Honda Settles Lawsuit over Oil-Burning Defect

By | October 23, 2013
American Honda has finally settled a class-action lawsuit filed back in March 2012 by plaintiffs Alex Soto and Vince Eagan, who claimed their vehicles had a defect that let oil enter the engine's combustion chamber that lead to the spark plugs degrading prematurely and the engine to malfunction. The lawsuit claimed that almost 1.6 million vehicles excessively burned oil and required more frequent spark plug replacements when equipped with six-cylinder engines that came with variable cylinder management systems, or VTEC in Honda speak. The vehicles affected included 2008-2012 Accord, 2008-2013 Odyssey, 2009-2013 Pilot, 2010-2011 Accord Crosstour, and 2012 Crosstour models. The two plaintiffs believed that Honda covered up the defect after hundreds of complaints showed up on the National Highway Traffic Safety Administration website and Honda denied all allegations of hiding a potential problem and later issued a service bulletin informing technicians to check for a possible defect. No recall was implemented as no safety issue was found.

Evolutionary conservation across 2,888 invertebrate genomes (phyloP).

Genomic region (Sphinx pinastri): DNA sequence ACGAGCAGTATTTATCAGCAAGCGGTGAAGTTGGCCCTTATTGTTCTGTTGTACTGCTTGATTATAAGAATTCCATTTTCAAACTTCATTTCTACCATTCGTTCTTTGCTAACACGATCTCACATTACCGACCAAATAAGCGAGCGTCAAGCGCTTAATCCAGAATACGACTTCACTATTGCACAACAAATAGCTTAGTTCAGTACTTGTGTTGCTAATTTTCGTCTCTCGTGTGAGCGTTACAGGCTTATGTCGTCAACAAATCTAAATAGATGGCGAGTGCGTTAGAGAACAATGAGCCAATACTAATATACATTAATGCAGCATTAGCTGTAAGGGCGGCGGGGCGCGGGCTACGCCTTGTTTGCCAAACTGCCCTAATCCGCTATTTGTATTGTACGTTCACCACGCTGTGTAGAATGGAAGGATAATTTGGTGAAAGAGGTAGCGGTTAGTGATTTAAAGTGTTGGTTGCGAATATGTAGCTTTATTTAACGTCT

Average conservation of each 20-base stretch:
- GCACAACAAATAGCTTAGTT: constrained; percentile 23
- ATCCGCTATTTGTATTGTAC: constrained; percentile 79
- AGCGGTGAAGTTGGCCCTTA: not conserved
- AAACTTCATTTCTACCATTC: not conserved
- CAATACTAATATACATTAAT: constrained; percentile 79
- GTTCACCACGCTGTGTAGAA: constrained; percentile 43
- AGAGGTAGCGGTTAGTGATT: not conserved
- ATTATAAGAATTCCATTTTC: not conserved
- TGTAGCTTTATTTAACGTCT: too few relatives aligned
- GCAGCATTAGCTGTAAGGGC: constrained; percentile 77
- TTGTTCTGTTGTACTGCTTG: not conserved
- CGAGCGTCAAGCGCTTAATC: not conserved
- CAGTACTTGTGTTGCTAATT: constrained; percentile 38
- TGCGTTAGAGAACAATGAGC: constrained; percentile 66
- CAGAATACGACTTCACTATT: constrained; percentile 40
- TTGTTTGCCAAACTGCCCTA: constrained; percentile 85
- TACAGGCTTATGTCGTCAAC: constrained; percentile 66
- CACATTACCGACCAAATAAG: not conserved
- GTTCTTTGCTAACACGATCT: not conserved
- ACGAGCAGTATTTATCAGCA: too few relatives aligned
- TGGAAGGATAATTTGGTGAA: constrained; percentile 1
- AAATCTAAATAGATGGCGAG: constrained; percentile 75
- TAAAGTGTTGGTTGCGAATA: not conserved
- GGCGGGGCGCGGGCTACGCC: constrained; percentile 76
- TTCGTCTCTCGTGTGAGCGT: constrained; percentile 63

Both Honda and the plaintiffs reached a preliminary settlement earlier this month, and a final fairness hearing is set for March 21, 2014. The automaker has extended the powertrain limited warranty to eight years for the affected vehicles, and agreed not to oppose counsel attorney fees that are less than $800,000. Honda has declined to comment on the settlement until the final hearing is completed. This is the second major class-action lawsuit Honda has faced in recent years, with the last one concerning its Integrated Motor Assist hybrid battery system not living up to the expectations of its customers in previous-generation Civic Hybrid models. Source: Automotive News (Subscription Required)